Rebecca Bryant Lockridge Ph.D.
Rebecca Bryant Lockridge came to the Communication Department in 1984. She has an A.B. in Fine Arts from Indiana University (1960); an M.A. in Photography and Cinema from Ohio State University (1983); and a Ph.D in Communication from Ohio State University (1989).
Rebecca's scholarly interests center around visual persuasion, epistemology and femninist theory. She has published articles concerning metatheoretical analyses of interpretations of the visual. Rebecca is currently in the final stages of completing a book on Mother/Daughter Communication which she is co-editing with Alice Deakins of William Paterson University. She was a founding member of the Visual Communication Commission of the NCA, and has served as conference planner for OSCLG where she regularly presents papers. The last paper presented at OSCLG was Clashes in Cultural Identities: White Feminist and Black Feminist Thought Regarding a Needs-based Conception of Rights.
Rebecca has served on the Women's Studies Council at the University of Southern Maine since 1989, and is a member of the Maine Women's Studies Constortium. She was recently invited to the Blaine House by the First Lady, Karen Baldacci (spouse of the govenor of the state of Maine) with other Women's Studies faculty from USM, Colby, and the University of Maine to discuss ways of infusing women's history into public education in Maine.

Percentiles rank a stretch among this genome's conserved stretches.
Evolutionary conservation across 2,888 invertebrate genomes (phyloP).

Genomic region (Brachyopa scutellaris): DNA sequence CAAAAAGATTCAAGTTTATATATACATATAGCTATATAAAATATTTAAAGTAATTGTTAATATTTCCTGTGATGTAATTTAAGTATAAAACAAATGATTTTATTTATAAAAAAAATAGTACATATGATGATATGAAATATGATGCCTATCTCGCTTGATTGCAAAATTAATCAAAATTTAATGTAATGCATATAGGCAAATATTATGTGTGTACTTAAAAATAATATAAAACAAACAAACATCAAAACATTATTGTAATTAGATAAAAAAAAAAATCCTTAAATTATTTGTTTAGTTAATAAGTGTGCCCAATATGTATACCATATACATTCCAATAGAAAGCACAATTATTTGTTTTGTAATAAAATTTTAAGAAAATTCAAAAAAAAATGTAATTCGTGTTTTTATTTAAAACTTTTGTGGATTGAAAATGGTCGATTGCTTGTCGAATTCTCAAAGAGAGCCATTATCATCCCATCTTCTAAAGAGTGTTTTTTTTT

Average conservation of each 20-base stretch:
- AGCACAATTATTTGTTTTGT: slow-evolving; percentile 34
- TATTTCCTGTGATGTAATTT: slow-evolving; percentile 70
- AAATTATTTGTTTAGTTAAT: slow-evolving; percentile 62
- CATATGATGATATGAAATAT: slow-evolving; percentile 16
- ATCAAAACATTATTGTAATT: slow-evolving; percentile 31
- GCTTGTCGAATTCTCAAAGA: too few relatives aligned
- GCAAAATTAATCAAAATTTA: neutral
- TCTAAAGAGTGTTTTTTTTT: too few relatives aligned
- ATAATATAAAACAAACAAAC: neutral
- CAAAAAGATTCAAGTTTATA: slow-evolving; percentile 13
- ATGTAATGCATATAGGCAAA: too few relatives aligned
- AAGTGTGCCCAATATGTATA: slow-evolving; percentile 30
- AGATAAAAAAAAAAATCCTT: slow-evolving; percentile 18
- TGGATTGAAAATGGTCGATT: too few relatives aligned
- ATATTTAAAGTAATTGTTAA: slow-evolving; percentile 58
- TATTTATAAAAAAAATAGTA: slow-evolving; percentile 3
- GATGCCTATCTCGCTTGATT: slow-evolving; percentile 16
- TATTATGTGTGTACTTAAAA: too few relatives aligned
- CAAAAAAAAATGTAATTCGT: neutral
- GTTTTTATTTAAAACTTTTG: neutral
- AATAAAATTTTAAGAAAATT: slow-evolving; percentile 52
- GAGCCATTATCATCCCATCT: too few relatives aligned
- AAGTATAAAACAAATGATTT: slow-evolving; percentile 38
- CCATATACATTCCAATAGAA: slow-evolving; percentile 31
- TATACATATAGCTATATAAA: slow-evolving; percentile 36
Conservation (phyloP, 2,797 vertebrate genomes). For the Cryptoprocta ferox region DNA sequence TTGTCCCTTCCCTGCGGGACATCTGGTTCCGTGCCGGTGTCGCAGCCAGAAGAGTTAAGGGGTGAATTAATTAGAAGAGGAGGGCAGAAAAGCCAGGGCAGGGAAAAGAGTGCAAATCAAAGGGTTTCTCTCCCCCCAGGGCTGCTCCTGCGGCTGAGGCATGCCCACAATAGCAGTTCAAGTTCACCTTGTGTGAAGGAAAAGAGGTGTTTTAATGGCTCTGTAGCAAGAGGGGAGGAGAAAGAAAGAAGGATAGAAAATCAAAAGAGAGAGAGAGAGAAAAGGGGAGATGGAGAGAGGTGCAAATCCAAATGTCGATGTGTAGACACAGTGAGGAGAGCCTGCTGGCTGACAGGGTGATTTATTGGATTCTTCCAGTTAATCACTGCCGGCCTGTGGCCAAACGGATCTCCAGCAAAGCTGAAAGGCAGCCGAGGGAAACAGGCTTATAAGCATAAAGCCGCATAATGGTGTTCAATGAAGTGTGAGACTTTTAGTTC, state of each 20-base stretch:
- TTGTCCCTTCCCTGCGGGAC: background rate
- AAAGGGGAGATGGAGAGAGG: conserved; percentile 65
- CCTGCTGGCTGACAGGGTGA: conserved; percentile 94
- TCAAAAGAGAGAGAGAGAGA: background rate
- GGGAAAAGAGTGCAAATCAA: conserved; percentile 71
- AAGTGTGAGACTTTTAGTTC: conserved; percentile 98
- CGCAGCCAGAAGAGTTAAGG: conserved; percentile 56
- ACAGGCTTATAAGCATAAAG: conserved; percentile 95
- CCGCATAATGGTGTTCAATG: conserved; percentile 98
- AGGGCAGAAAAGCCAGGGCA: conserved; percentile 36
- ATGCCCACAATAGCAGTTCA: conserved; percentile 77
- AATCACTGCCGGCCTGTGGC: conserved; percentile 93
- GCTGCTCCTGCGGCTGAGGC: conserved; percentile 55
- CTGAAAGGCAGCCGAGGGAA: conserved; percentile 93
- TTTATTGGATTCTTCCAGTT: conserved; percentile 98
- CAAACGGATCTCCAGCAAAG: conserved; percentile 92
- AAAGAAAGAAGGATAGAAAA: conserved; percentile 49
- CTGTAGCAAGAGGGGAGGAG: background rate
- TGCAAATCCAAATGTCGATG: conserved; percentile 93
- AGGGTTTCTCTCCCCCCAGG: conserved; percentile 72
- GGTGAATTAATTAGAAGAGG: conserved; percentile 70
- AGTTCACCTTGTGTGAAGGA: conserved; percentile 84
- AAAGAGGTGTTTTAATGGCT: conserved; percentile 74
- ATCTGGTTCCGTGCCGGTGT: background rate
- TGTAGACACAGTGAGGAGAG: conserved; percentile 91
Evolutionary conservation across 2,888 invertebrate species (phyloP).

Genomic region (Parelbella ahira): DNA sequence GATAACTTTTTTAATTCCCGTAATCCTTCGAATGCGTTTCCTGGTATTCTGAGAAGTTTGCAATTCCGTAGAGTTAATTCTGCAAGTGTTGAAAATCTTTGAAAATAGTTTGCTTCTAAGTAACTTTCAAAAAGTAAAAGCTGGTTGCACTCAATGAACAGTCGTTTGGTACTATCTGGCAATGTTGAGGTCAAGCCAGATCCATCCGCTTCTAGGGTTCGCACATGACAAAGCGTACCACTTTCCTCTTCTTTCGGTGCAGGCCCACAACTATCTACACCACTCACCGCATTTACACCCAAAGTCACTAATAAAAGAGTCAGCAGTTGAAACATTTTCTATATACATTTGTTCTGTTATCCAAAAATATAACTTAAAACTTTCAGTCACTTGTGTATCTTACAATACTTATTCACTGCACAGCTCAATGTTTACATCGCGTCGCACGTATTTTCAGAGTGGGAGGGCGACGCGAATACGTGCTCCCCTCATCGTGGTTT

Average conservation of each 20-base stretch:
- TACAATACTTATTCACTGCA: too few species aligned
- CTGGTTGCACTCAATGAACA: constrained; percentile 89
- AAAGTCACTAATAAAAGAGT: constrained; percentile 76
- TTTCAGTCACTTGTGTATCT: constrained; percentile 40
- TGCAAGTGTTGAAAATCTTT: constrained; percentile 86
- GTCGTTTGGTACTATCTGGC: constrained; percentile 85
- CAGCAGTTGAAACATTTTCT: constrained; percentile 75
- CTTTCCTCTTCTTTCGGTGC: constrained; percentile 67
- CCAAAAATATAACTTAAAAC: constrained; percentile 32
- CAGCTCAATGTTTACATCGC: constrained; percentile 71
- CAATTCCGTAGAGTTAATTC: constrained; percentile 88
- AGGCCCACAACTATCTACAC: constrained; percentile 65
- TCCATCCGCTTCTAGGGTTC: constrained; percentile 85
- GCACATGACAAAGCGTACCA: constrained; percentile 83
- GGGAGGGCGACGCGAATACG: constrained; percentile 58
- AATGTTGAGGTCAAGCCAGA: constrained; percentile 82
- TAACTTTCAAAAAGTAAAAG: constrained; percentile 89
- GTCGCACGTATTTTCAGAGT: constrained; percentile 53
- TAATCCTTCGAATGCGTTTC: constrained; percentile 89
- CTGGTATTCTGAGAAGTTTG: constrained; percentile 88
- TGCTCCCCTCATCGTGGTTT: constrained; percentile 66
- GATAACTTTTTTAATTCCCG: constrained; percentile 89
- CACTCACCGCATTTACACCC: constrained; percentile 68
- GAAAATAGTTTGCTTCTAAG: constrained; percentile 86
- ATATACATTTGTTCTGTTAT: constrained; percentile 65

Rebecca teaches a variety of courses including Theories of Communication, Research Methods and Introduction to Communication, but her focus is media related courses. These include Women in Film, Media and Social Interaction, Media and Social Movements, and Creative TV Processes (concerning production of photographic images and visual literacy).
Because she lives in a 160 year old farm house, and enjoys doing construction as well as acting as contractor for the work of others, the film "My Life As A House" has special resonance. She also enjoys reading, gardening, and travelling to visit her three daughters and six grandchildren, three girls and three boys. Particularly exciting visits have been made to Russia and to Africa, where her daughters have lived, combined with research about gender and information systems existing in those countries.